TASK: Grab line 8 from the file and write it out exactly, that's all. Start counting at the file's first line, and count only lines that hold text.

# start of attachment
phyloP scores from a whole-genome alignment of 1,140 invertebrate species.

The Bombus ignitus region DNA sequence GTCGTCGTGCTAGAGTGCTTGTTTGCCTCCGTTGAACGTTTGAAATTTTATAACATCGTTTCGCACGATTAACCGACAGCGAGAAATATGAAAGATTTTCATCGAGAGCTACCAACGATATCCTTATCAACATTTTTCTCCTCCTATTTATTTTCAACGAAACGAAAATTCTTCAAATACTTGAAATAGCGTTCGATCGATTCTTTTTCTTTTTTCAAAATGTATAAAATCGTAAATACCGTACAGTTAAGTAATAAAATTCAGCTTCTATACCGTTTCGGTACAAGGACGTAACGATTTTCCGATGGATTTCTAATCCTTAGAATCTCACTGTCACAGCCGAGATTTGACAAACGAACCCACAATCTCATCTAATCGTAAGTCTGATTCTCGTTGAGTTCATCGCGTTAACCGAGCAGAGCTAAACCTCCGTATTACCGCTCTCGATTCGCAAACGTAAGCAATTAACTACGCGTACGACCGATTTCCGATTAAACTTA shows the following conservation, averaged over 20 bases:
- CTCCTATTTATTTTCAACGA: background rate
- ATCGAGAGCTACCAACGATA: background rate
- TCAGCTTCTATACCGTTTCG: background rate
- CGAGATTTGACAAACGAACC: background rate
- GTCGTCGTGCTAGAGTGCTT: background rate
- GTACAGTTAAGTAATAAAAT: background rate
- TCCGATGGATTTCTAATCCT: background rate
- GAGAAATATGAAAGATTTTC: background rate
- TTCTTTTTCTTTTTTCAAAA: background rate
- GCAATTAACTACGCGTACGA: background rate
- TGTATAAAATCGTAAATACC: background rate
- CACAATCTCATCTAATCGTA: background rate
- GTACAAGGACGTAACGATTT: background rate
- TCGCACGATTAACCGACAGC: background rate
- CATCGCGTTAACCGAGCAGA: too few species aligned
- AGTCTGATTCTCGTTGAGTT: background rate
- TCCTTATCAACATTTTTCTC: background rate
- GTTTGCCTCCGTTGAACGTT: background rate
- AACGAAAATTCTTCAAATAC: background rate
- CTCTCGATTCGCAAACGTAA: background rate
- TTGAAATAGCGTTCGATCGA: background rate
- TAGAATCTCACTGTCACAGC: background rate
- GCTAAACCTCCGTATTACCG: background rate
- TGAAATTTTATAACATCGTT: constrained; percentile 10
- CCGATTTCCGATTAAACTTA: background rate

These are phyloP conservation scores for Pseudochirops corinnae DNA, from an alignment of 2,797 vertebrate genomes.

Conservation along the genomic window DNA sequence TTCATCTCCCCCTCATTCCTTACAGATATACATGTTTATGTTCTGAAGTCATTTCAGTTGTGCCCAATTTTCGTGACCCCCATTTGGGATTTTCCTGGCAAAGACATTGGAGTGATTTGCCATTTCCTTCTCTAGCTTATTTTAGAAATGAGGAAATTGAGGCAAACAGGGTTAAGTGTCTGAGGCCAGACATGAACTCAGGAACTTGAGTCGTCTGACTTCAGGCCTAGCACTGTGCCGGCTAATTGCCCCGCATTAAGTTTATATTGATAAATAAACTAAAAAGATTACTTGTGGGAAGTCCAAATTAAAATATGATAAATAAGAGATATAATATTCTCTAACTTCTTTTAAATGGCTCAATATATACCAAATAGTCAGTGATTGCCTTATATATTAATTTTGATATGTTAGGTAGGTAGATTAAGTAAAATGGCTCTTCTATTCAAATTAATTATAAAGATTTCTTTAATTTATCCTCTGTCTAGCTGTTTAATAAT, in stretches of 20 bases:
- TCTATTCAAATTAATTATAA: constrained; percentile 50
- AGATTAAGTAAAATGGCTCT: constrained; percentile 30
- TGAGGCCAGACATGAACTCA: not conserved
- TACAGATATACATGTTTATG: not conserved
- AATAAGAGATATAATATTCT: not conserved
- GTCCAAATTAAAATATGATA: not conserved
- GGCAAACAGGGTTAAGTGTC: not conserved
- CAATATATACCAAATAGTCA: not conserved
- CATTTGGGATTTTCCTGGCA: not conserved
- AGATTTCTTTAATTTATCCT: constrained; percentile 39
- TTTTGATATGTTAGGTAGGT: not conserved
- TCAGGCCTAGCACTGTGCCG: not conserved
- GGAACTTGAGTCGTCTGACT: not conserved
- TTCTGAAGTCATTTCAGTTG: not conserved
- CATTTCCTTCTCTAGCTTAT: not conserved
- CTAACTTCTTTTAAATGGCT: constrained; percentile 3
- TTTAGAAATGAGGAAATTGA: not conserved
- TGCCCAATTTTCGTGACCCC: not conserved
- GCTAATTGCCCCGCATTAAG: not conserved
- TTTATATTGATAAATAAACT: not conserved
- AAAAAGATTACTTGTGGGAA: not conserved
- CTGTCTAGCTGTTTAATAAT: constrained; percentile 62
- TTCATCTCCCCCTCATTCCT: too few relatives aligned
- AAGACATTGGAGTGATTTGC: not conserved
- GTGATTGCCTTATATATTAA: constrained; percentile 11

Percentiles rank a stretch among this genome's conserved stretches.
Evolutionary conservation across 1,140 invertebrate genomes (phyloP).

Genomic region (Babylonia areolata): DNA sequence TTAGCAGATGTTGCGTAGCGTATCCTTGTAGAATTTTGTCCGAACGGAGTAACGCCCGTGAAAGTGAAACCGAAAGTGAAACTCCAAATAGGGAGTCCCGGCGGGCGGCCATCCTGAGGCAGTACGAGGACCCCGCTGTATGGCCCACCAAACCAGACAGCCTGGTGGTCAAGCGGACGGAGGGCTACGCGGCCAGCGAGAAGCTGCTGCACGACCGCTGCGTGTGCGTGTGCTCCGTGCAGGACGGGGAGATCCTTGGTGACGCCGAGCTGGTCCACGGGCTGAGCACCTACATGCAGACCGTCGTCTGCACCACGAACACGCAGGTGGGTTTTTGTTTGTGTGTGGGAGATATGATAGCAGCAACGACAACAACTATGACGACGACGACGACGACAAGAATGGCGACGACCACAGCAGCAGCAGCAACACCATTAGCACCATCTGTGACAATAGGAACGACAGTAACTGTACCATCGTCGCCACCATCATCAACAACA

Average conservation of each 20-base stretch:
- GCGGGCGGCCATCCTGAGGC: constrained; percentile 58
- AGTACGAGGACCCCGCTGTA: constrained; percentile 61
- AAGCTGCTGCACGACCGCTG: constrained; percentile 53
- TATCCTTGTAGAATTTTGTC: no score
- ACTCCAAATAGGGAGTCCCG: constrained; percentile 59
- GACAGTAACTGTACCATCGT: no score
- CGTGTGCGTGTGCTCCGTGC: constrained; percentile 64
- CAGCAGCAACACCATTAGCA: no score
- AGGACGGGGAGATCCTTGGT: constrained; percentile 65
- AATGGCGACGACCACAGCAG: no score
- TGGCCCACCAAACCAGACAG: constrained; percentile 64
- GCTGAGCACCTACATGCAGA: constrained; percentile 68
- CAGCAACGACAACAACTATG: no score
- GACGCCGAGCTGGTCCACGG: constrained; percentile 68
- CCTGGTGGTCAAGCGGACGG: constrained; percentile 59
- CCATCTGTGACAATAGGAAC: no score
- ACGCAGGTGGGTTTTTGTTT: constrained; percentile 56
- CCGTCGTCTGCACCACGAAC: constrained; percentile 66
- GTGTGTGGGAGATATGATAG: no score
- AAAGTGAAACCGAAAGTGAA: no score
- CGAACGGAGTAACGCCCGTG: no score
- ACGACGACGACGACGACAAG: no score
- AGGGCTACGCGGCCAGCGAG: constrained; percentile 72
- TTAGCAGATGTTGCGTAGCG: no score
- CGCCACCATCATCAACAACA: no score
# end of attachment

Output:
- GTACAGTTAAGTAATAAAAT: background rate